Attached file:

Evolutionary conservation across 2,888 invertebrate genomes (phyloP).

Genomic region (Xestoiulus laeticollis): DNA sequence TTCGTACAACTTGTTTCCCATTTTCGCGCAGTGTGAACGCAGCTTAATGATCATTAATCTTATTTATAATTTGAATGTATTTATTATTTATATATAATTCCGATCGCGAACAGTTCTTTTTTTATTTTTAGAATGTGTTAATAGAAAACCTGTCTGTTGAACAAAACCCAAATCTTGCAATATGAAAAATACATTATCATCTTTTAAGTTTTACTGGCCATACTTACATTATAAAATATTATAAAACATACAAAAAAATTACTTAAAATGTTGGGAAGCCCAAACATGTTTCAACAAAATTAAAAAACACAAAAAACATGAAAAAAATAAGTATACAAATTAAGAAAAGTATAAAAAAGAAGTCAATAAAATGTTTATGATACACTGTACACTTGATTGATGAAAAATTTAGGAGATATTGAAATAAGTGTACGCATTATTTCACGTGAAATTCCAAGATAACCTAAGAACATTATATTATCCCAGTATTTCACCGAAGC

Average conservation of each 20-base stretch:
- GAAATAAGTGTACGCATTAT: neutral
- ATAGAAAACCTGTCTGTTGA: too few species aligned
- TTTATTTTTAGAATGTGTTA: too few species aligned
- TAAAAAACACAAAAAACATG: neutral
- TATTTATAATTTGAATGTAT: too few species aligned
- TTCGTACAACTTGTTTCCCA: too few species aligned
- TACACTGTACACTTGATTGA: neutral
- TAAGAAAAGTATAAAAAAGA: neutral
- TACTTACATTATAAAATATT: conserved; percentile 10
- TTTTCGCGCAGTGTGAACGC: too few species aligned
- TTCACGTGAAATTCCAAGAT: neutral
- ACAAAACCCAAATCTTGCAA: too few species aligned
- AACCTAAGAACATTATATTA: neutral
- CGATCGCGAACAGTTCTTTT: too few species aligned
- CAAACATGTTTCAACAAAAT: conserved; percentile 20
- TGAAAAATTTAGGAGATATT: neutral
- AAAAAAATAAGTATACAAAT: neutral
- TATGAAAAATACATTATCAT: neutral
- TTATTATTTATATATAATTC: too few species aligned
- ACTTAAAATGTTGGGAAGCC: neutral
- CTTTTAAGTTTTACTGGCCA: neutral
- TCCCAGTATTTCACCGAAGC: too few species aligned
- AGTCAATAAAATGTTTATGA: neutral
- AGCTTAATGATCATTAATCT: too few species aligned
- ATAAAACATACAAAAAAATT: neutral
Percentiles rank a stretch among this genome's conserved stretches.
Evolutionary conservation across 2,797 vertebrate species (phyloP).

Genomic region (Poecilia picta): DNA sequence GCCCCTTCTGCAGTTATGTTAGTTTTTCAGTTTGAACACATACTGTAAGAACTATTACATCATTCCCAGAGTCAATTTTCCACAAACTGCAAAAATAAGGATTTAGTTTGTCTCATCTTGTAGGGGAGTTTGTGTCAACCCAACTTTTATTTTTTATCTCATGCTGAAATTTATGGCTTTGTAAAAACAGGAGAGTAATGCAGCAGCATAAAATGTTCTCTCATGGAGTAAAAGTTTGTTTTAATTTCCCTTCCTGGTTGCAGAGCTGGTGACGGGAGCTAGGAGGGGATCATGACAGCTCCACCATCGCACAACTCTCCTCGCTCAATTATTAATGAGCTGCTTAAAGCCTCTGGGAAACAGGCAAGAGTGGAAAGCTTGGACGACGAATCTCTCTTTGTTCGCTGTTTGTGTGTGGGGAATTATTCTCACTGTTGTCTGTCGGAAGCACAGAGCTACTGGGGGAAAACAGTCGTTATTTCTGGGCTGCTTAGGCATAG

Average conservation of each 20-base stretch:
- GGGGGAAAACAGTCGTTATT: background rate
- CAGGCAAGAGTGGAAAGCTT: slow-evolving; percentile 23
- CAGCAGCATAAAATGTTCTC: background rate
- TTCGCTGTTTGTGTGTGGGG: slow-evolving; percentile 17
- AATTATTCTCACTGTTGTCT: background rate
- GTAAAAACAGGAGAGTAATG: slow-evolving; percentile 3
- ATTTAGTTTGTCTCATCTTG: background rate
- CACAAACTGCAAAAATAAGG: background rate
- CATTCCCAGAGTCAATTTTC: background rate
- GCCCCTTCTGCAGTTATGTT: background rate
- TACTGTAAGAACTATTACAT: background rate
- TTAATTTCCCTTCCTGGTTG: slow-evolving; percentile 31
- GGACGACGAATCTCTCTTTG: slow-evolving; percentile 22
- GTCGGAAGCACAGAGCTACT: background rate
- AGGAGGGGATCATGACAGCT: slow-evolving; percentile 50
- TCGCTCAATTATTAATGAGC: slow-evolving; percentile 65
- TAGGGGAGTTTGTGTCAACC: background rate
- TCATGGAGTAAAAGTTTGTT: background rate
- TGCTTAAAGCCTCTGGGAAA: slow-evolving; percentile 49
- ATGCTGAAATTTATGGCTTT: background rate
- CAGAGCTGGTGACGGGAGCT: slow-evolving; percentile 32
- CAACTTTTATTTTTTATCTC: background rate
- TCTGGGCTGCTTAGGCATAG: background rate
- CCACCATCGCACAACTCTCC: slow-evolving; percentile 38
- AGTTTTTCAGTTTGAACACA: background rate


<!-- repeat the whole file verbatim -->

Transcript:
Evolutionary conservation across 2,888 invertebrate genomes (phyloP).

Genomic region (Xestoiulus laeticollis): DNA sequence TTCGTACAACTTGTTTCCCATTTTCGCGCAGTGTGAACGCAGCTTAATGATCATTAATCTTATTTATAATTTGAATGTATTTATTATTTATATATAATTCCGATCGCGAACAGTTCTTTTTTTATTTTTAGAATGTGTTAATAGAAAACCTGTCTGTTGAACAAAACCCAAATCTTGCAATATGAAAAATACATTATCATCTTTTAAGTTTTACTGGCCATACTTACATTATAAAATATTATAAAACATACAAAAAAATTACTTAAAATGTTGGGAAGCCCAAACATGTTTCAACAAAATTAAAAAACACAAAAAACATGAAAAAAATAAGTATACAAATTAAGAAAAGTATAAAAAAGAAGTCAATAAAATGTTTATGATACACTGTACACTTGATTGATGAAAAATTTAGGAGATATTGAAATAAGTGTACGCATTATTTCACGTGAAATTCCAAGATAACCTAAGAACATTATATTATCCCAGTATTTCACCGAAGC

Average conservation of each 20-base stretch:
- GAAATAAGTGTACGCATTAT: neutral
- ATAGAAAACCTGTCTGTTGA: too few species aligned
- TTTATTTTTAGAATGTGTTA: too few species aligned
- TAAAAAACACAAAAAACATG: neutral
- TATTTATAATTTGAATGTAT: too few species aligned
- TTCGTACAACTTGTTTCCCA: too few species aligned
- TACACTGTACACTTGATTGA: neutral
- TAAGAAAAGTATAAAAAAGA: neutral
- TACTTACATTATAAAATATT: conserved; percentile 10
- TTTTCGCGCAGTGTGAACGC: too few species aligned
- TTCACGTGAAATTCCAAGAT: neutral
- ACAAAACCCAAATCTTGCAA: too few species aligned
- AACCTAAGAACATTATATTA: neutral
- CGATCGCGAACAGTTCTTTT: too few species aligned
- CAAACATGTTTCAACAAAAT: conserved; percentile 20
- TGAAAAATTTAGGAGATATT: neutral
- AAAAAAATAAGTATACAAAT: neutral
- TATGAAAAATACATTATCAT: neutral
- TTATTATTTATATATAATTC: too few species aligned
- ACTTAAAATGTTGGGAAGCC: neutral
- CTTTTAAGTTTTACTGGCCA: neutral
- TCCCAGTATTTCACCGAAGC: too few species aligned
- AGTCAATAAAATGTTTATGA: neutral
- AGCTTAATGATCATTAATCT: too few species aligned
- ATAAAACATACAAAAAAATT: neutral
Percentiles rank a stretch among this genome's conserved stretches.
Evolutionary conservation across 2,797 vertebrate species (phyloP).

Genomic region (Poecilia picta): DNA sequence GCCCCTTCTGCAGTTATGTTAGTTTTTCAGTTTGAACACATACTGTAAGAACTATTACATCATTCCCAGAGTCAATTTTCCACAAACTGCAAAAATAAGGATTTAGTTTGTCTCATCTTGTAGGGGAGTTTGTGTCAACCCAACTTTTATTTTTTATCTCATGCTGAAATTTATGGCTTTGTAAAAACAGGAGAGTAATGCAGCAGCATAAAATGTTCTCTCATGGAGTAAAAGTTTGTTTTAATTTCCCTTCCTGGTTGCAGAGCTGGTGACGGGAGCTAGGAGGGGATCATGACAGCTCCACCATCGCACAACTCTCCTCGCTCAATTATTAATGAGCTGCTTAAAGCCTCTGGGAAACAGGCAAGAGTGGAAAGCTTGGACGACGAATCTCTCTTTGTTCGCTGTTTGTGTGTGGGGAATTATTCTCACTGTTGTCTGTCGGAAGCACAGAGCTACTGGGGGAAAACAGTCGTTATTTCTGGGCTGCTTAGGCATAG

Average conservation of each 20-base stretch:
- GGGGGAAAACAGTCGTTATT: background rate
- CAGGCAAGAGTGGAAAGCTT: slow-evolving; percentile 23
- CAGCAGCATAAAATGTTCTC: background rate
- TTCGCTGTTTGTGTGTGGGG: slow-evolving; percentile 17
- AATTATTCTCACTGTTGTCT: background rate
- GTAAAAACAGGAGAGTAATG: slow-evolving; percentile 3
- ATTTAGTTTGTCTCATCTTG: background rate
- CACAAACTGCAAAAATAAGG: background rate
- CATTCCCAGAGTCAATTTTC: background rate
- GCCCCTTCTGCAGTTATGTT: background rate
- TACTGTAAGAACTATTACAT: background rate
- TTAATTTCCCTTCCTGGTTG: slow-evolving; percentile 31
- GGACGACGAATCTCTCTTTG: slow-evolving; percentile 22
- GTCGGAAGCACAGAGCTACT: background rate
- AGGAGGGGATCATGACAGCT: slow-evolving; percentile 50
- TCGCTCAATTATTAATGAGC: slow-evolving; percentile 65
- TAGGGGAGTTTGTGTCAACC: background rate
- TCATGGAGTAAAAGTTTGTT: background rate
- TGCTTAAAGCCTCTGGGAAA: slow-evolving; percentile 49
- ATGCTGAAATTTATGGCTTT: background rate
- CAGAGCTGGTGACGGGAGCT: slow-evolving; percentile 32
- CAACTTTTATTTTTTATCTC: background rate
- TCTGGGCTGCTTAGGCATAG: background rate
- CCACCATCGCACAACTCTCC: slow-evolving; percentile 38
- AGTTTTTCAGTTTGAACACA: background rate